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Southern California port truckers seminar planned
Presented by Dr. Kristen Monaco (Ph.D.) Professor of Economics, California State University, Long Beach
METRANS will host a seminar entitled: the labor market for port truckers in Southern California” on Monday, October 17, 2005 at 12:00 pm at California State University, Long Beach Foundation Building, Suite 204.
Drivers at the Ports of Los Angeles and Long Beach are critical to goods movement within Southern California and provide a key link to trade between the region and the rest of the country. The driver survey conducted at the Port of Long Beach provides insight into the wages and working conditions of these drivers, most of whom are owner-operators and many of whom are not native to the United States. These self-employed drivers bear the risk of fluctuations in diesel prices, insurance costs, and capital expenditure, allowing drayage companies to operate with significantly lower fixed costs. The drivers work long hours (on average 11.2 hours per day) and spend 25-33% of their time involved in non-driving work (such as waiting at the ports). Their pay, while comparable to national figures on workers with a high school diploma at $29,903, involves working 33% more hours than a typical full-time worker.
Three issues related to port labor are addressed. First, a labor supply model is estimated to determine whether these drivers have dominant income or substitution effects from wage changes. Preliminary results show that drivers will reduce the number of trips per day if their effective hourly wage rate is higher, suggesting a dominant income effect. This effect is mitigated by a dominant substitution effect for those drivers who own their truck. Second, a model of waiting time is estimated to determine the firm and worker characteristics associated with improved efficiency. The final model measures the probability that a driver will take an unsafe chassis on the road, a problem that stems from a poor safety incentive scheme and causes millions of dollars in external costs annually.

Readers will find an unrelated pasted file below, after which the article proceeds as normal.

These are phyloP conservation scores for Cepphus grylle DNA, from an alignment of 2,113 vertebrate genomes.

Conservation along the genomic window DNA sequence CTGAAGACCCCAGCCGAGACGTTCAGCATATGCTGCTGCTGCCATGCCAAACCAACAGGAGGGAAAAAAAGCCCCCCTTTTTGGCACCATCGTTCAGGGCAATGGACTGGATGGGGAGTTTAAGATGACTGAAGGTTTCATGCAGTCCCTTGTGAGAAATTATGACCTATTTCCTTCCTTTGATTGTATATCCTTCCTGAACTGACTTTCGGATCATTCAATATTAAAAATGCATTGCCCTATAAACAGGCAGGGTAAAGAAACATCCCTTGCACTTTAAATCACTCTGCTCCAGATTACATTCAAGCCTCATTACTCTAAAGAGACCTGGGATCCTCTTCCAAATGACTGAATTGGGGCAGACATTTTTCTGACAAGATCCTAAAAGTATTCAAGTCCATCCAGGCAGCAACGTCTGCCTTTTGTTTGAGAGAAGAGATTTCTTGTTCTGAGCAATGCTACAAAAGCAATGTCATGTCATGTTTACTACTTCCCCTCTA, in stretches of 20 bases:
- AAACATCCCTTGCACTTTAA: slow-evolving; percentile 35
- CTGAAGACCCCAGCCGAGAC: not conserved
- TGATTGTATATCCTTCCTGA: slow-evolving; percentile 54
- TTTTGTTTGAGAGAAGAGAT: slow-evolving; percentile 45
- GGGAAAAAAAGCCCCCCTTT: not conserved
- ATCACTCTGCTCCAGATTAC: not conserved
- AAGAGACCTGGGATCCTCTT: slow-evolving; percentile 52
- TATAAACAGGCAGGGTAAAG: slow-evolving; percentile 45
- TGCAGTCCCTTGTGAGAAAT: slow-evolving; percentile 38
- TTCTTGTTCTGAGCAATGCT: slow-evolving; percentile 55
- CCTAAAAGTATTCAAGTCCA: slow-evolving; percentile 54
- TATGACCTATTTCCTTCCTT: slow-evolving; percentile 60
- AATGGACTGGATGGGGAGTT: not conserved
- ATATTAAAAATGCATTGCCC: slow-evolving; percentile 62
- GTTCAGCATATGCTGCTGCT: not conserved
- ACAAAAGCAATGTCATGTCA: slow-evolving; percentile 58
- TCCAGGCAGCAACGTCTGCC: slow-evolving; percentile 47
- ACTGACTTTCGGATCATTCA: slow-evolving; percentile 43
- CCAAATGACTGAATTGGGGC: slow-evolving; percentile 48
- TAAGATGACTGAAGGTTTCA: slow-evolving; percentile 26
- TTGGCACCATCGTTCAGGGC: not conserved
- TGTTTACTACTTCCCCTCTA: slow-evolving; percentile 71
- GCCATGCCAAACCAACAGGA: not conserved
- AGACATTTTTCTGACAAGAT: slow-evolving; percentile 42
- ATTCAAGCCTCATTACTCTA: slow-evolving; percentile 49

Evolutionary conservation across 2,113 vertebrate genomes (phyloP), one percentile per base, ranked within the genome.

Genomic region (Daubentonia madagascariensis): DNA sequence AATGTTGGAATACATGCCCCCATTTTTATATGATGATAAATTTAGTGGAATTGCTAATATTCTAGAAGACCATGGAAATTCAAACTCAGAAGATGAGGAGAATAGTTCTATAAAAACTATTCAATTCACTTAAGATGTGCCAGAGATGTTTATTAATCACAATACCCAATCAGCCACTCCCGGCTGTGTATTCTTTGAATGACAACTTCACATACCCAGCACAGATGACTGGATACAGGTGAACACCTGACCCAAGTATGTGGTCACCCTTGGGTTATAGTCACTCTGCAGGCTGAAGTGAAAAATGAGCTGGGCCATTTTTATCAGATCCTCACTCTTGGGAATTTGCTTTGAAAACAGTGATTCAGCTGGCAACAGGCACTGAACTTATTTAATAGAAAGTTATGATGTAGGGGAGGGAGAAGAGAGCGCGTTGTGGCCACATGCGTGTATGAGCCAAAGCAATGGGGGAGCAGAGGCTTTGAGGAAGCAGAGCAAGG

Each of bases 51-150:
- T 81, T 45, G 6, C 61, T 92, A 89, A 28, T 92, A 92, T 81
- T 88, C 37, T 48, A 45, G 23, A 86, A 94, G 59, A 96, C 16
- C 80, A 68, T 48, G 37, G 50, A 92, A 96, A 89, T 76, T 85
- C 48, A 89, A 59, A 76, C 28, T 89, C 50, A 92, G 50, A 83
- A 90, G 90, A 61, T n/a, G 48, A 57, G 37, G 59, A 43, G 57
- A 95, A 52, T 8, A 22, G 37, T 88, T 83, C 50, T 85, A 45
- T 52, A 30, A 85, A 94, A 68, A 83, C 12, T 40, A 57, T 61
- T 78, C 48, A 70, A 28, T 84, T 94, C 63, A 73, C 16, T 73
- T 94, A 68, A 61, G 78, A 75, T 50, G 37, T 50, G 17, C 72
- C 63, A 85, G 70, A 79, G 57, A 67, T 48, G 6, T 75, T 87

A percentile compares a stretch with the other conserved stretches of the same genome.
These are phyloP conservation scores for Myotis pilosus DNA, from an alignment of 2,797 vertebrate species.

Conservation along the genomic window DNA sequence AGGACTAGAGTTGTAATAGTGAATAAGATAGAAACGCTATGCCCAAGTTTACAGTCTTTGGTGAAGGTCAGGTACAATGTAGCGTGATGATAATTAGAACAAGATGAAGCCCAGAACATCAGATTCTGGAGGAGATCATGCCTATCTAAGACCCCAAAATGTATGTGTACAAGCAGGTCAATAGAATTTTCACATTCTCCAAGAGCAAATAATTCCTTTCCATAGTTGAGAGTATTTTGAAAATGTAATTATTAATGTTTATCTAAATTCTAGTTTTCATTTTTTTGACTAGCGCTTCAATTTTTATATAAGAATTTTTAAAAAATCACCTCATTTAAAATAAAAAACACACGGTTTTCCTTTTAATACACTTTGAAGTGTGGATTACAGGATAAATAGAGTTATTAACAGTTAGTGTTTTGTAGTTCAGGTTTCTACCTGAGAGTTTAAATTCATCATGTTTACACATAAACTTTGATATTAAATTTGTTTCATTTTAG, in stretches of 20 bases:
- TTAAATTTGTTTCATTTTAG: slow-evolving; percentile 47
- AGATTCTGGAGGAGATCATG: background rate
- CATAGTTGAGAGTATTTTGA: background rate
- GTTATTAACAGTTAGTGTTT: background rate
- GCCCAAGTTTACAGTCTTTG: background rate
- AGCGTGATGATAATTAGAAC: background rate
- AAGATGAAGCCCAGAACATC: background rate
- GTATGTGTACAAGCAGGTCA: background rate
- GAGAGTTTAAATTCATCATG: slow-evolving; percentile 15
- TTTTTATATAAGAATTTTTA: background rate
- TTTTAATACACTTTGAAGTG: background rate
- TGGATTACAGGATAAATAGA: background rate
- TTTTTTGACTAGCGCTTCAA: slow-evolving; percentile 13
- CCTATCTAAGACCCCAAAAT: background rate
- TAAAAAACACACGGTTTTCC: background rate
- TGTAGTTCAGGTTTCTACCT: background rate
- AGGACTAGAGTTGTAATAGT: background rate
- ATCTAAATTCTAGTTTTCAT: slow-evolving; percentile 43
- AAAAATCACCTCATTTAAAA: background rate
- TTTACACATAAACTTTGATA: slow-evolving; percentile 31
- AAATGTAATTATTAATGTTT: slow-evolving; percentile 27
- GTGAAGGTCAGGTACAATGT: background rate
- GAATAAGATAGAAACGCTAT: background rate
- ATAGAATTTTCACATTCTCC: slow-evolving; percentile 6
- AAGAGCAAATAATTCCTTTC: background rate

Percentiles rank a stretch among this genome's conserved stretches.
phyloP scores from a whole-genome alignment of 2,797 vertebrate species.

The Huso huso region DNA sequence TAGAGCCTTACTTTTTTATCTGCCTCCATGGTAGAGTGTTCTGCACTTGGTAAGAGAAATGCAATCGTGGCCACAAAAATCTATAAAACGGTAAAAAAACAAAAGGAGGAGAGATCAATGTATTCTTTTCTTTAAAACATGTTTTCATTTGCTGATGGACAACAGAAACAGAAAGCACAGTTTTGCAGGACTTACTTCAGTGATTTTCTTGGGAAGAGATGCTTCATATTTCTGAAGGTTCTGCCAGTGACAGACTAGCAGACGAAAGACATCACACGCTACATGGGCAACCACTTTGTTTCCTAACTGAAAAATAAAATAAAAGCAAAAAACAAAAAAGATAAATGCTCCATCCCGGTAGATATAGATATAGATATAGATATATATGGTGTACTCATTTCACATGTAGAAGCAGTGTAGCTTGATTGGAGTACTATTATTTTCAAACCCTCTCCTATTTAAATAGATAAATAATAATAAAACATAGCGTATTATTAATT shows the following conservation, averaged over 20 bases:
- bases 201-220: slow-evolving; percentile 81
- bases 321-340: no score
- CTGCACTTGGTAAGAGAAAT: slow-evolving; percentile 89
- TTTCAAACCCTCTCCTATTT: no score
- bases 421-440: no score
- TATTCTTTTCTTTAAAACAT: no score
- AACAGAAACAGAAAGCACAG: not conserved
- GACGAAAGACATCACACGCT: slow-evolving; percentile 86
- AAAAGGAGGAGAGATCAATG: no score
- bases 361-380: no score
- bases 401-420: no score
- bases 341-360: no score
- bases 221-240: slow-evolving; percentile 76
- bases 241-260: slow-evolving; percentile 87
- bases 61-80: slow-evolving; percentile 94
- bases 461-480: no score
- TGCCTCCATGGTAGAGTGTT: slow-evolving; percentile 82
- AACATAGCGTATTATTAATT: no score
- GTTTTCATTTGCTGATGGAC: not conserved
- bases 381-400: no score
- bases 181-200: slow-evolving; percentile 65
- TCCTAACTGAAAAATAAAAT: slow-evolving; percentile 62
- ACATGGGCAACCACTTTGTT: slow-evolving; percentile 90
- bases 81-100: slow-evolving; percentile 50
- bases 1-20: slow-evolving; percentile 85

Kristen Monaco is Professor of Economics at California State University Long Beach. She earned her PhD in Economics from the University of Wisconsin-Milwaukee. Her research centers around labor market issues, with a focus on the trucking industry. She has published articles relating to this topic in Industrial and Labor Relations Review, Review of Industrial Organization, Research in Transport Economics, Journal of the Transportation Research Forum and Journal of Transportation and Statistics. Her book Sailors of the Concrete Sea: A Portrait of Truck Drivers’ Work and Lives, co-authored with Dale Belman and Taggert Brooks, was recently published by Michigan State University Press.
Date: Monday, October 17, 2005 at 12:00 pm at California State University, Long Beach Foundation Building, Suite 204.
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